As Kaisa strives to raise money to alleviate a liquidity crunch during China’s property deleveraging campaign, Kaisa has been reversing its expansion in Hong Kong with a series of asset sales in the past month.aws试用账号（www.2km.me）提供aws账号、aws全区号、aws32v账号、亚马逊云账号出售，提供api ，质量稳定，数量持续。另有售azure oracle linode等账号.
BEIJING: In less than two years, Chinese property developer Kaisa Group Holdings Ltd has gone from being an up-and-coming player in Hong Kong’s property market to a desperate seller.
As it strives to raise money to alleviate a liquidity crunch during China’s property deleveraging campaign, Kaisa has been reversing its expansion in the city with a series of asset sales in the past month.
It’s a dramatic volte face after founder Kwok Ying Shing and his family made headlines earlier this year with acquisitions ranging from land sites to luxury apartments and even a popular local newspaper. Now Kaisa, which became the first Chinese developer to default on offshore dollar debt in 2015, is trying to stave off a repeat that could come as soon as next week if bondholders don’t accept its plea for a lifeline.
Kaisa bought four residential sites in the city since January 2020, marking its official entry in the world’s most expensive home market. But only one of the projects managed to begin selling units to home buyers. The remaining three plots are still in the early phase of development, and Kaisa is giving them up before it can reap the profits from selling them to individuals as apartments. — Bloomberg The need for asset sales will become even more pressing if creditors don’t accept Kaisa’s request to swap its notes maturing Dec. 7 for new ones due 18 months later. If the offer -- which expires at 4 p.m. London time on Thursday -- fails to win support, the struggling firm has said it may not be able to repay bonds and could consider a debt restructuring.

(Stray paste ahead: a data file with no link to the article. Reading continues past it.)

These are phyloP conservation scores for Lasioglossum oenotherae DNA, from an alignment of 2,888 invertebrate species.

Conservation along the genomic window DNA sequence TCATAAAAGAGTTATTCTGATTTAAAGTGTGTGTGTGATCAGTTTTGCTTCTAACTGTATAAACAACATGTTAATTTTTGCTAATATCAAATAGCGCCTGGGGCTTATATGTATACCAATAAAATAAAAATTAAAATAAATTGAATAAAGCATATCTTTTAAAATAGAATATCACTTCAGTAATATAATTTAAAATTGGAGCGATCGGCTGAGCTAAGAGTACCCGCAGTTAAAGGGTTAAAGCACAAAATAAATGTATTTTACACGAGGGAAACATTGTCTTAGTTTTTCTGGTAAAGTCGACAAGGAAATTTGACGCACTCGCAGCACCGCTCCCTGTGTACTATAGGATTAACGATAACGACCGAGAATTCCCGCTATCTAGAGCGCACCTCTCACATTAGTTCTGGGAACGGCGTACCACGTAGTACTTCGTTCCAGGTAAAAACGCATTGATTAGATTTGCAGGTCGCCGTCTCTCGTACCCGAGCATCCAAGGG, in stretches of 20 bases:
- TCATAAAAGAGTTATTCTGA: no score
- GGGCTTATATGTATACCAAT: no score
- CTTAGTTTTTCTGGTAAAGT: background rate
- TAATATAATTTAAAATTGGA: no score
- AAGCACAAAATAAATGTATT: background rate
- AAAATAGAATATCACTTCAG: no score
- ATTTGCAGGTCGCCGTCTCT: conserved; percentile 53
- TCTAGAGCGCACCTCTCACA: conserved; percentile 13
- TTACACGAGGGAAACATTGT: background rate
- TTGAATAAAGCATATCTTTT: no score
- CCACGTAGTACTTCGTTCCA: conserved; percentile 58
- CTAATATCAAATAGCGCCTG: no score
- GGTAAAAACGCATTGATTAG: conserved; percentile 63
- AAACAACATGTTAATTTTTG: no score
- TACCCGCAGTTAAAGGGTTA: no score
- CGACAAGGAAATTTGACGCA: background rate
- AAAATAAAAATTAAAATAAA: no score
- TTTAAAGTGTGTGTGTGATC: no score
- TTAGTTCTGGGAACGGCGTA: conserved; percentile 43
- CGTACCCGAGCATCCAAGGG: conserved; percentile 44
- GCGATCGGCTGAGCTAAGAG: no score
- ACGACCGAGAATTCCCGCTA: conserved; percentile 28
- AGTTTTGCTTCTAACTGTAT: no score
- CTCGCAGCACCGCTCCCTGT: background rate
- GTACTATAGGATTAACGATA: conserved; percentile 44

The sales “could only partly help but can’t solve the liquidity issue,” according to Raymond Cheng, head of China and Hong Kong research at CGS-CIMB Securities. Net proceeds from the Hong Kong asset disposals will be dwarfed by the dollar bonds that Kaisa has coming due next year.
Kaisa representatives didn’t respond to requests for comment.
Kaisa isn’t the only mainland developer that’s offloading assets in Hong Kong during the cash squeeze. China Evergrande Group and China Aoyuan Group Ltd. are among firms seeking to raise funds that way, dashing their prospects of making inroads in the city’s lucrative property industry.
Declining market share in Hong Kong is “an inevitable outcome” of the crisis at Chinese property companies, said Cheng. While some firms including China Overseas Land & Investment Ltd. and China Vanke Co. may still buy in the territory, others don’t have the financial resources, he said.
Kwok co-founded Kaisa Group with his two brothers in 1999. The company started selling its first residential project the next year before gaining popularity by redeveloping distressed properties in Shenzhen. One of its most iconic ventures was to turn an abandoned site into a residential-commercial integrated development called Shenzhen Kaisa Center in 2006. Now the family owns almost 40% of the developer as well as smaller stakes in Kaisa Health Group Holdings Ltd., Kaisa Prosperity Holdings Ltd. and Kaisa Capital Investment Holdings Ltd. -- units that focus on dental care, property-management services and construction.